Brookline Select Board member Nancy Heller supported a yes vote: "If we do not pass both questions, elementary students will suffer a loss of educators and larger class sizes, and all residents will experience declining services.

"Brookline High School will be intolerably overcrowded with inadequate science classrooms; and recreation and community spaces will further deteriorate.

"Opponents say our property tax increases are too costly. But these increases have been small compared to the escalation in property values since 2012: 54 percent for single family, 63 percent for condominiums, according to the Boston Globe. High-quality community services are integral to home values."

Extravagance, lack of tax deduction cited

Roger Blood, cochair of the Brookline Coalition Against Unfair Taxation, responded: "While the high school does need expansion, the enormity of the proposed $205.6 million project seems needlessly extravagant."

Further, he wrote, "The fact that local property and state income taxes over $10,000 are now non-deductible will make all overrides less affordable."

These are positions you can expect to hear expressed in Arlington next spring.

Differences, similarities

Certainly, the towns differ, but is it by so much? Brookline is cheek to jowl up against Boston; we're safely across the Charles, with Cambridge as a buffer.

As of the last census, in 2010, 42,844 lived here on 5.5 square miles; there it was 58,732 on 6.8.

Brookline's median household income was $66,711, and the median income for a family was $92,993, the 2010 census shows.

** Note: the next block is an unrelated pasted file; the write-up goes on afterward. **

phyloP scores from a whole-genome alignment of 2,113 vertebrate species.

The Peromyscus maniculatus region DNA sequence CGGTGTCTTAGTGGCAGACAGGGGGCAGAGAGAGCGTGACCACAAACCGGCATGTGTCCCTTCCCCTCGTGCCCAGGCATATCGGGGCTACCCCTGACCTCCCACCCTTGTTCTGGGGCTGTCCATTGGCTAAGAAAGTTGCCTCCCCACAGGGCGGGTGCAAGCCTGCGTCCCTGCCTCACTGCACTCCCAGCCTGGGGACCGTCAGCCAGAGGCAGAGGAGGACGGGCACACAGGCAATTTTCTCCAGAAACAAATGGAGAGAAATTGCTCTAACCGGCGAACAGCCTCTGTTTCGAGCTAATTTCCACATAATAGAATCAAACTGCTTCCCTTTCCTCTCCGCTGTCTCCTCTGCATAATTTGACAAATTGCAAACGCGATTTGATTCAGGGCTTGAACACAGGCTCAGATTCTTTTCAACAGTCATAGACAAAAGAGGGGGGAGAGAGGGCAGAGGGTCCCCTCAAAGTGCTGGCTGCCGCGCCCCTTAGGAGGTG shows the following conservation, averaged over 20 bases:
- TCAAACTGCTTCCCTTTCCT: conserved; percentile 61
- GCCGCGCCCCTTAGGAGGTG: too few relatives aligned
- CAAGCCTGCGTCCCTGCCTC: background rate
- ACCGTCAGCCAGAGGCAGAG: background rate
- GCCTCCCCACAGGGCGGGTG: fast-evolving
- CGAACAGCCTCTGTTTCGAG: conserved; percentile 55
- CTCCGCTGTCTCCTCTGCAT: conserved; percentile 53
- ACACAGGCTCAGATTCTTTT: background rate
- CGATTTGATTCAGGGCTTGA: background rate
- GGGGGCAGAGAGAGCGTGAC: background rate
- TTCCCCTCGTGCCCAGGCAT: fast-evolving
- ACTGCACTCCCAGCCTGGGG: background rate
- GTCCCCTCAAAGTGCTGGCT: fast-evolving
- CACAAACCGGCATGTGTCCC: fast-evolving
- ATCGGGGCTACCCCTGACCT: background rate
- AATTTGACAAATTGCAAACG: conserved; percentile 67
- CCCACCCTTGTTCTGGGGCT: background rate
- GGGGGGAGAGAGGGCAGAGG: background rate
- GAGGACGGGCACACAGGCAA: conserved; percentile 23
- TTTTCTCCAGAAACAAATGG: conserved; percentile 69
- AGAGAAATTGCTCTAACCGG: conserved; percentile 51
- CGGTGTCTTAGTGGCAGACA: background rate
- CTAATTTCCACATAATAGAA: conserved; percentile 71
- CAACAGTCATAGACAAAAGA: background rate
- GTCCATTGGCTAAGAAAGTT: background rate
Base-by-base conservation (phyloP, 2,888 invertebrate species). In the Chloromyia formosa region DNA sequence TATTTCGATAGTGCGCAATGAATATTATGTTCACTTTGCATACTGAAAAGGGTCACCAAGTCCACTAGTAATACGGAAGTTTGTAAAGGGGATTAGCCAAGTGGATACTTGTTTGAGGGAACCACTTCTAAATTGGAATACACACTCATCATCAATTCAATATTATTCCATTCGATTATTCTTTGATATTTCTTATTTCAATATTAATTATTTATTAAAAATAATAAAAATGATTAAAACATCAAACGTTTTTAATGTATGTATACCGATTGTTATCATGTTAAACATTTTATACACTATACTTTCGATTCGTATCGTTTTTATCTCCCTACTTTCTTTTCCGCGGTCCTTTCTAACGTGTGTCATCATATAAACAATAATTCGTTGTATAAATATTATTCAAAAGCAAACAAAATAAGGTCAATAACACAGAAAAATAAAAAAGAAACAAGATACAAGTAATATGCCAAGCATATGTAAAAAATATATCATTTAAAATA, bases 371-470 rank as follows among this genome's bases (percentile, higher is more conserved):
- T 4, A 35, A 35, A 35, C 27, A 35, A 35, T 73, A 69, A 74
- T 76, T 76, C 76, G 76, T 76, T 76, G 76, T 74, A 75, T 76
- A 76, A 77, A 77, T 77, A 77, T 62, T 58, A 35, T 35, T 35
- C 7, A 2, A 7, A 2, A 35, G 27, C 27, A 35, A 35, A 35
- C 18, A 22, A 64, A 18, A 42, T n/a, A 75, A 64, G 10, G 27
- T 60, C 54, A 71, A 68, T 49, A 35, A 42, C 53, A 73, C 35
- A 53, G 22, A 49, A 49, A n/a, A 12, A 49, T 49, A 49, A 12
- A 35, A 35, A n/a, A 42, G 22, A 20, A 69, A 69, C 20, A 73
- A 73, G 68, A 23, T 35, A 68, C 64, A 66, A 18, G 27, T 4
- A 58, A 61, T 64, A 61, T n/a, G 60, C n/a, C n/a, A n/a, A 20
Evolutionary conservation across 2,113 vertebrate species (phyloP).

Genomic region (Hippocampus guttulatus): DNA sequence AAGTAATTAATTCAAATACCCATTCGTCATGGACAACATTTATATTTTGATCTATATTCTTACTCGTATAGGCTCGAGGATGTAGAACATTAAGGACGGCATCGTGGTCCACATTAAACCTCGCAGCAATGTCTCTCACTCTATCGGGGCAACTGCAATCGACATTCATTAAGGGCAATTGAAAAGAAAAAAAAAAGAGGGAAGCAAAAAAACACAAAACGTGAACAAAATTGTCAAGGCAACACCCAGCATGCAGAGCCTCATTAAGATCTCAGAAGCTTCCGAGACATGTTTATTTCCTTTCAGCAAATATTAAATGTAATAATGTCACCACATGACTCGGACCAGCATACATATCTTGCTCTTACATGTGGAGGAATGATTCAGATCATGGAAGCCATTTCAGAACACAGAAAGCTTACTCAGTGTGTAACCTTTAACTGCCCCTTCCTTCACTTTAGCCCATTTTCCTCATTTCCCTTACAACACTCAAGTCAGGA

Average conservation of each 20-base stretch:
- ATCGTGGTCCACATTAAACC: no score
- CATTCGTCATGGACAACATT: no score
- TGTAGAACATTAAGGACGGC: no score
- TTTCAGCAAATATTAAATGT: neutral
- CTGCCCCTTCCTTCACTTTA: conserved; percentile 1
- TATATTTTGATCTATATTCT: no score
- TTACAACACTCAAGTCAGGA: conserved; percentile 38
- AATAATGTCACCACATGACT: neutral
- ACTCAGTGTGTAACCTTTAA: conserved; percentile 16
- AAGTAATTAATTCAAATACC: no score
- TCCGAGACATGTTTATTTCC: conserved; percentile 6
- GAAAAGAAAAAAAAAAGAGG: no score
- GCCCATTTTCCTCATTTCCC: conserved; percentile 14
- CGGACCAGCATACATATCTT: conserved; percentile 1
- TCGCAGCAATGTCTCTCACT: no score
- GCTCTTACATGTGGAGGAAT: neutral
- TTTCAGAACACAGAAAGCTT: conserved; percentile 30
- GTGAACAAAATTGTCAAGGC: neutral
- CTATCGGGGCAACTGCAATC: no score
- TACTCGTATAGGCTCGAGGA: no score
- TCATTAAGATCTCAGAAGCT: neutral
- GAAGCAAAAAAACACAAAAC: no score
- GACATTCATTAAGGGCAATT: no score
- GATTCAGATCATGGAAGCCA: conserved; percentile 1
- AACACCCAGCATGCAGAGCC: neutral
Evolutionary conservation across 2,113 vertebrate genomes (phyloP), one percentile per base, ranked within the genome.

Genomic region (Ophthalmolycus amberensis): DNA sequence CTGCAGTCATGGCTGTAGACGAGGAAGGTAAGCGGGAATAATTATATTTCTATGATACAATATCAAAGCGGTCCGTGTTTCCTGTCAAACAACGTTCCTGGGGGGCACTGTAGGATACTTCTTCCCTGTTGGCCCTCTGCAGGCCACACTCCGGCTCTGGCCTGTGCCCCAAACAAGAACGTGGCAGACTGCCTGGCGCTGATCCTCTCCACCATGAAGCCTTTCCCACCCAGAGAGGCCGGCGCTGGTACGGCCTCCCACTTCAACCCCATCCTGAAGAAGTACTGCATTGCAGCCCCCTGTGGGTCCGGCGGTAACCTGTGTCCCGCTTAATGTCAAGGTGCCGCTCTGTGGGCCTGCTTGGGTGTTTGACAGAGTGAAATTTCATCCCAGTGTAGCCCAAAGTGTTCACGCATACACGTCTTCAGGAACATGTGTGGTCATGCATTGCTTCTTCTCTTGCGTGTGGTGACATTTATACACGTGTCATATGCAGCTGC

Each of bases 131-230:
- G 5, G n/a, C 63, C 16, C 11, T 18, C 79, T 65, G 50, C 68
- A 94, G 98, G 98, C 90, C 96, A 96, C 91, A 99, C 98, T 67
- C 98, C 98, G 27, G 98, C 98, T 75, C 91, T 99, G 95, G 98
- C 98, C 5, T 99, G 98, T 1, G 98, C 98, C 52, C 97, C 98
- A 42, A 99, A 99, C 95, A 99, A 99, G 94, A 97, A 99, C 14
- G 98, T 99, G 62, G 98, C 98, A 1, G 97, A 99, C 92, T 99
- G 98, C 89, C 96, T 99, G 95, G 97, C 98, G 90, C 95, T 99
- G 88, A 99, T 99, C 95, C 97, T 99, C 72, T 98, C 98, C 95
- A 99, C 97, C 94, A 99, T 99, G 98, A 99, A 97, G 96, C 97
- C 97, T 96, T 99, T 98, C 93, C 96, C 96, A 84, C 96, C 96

For Arlington, the median household income was $85,059, and the median family income was $107,862.

Both town's originated with an association to water. Founded in 1635, the town became known as Menotomy, a native word meaning "swift running water." In 1638, Brookline was hamlet called Muddy River.

One difference is clear: Brookline has had three overrides in a decade; Arlington has had one.

What can we learn from that?


This viewpoint was was published on Wednesday, May 16, 2018.

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Comments

Guest - Pat Hanlon on Friday, 18 May 2018 23:29
Remember the State

When we think about paying for the new high school, we need to keep in mind that we are not paying the entire cast (which could be in the vicinity of $300 million). The state will pick up the lion's share. Our part will not be an easy burden, but it is quite a lot less than the $300 million total cost. That is a big number, and it will be waved around as a symbol of extravagance. It is a comfort to realize that the state is not only paying large part of it but is using a rigorous process to ensure that that the school makes sense from a financial perspective.

When we think about paying for the new high school, we need to keep in mind that we are not paying the entire cast (which could be in the vicinity of $300 million). The state will pick up the lion's share. Our part will not be an easy burden, but it is quite a lot less than the $300 million total cost. That is a big number, and it will be waved around as a symbol of extravagance. It is a comfort to realize that the state is not only paying large part of it but is using a rigorous process to ensure that that the school makes sense from a financial perspective.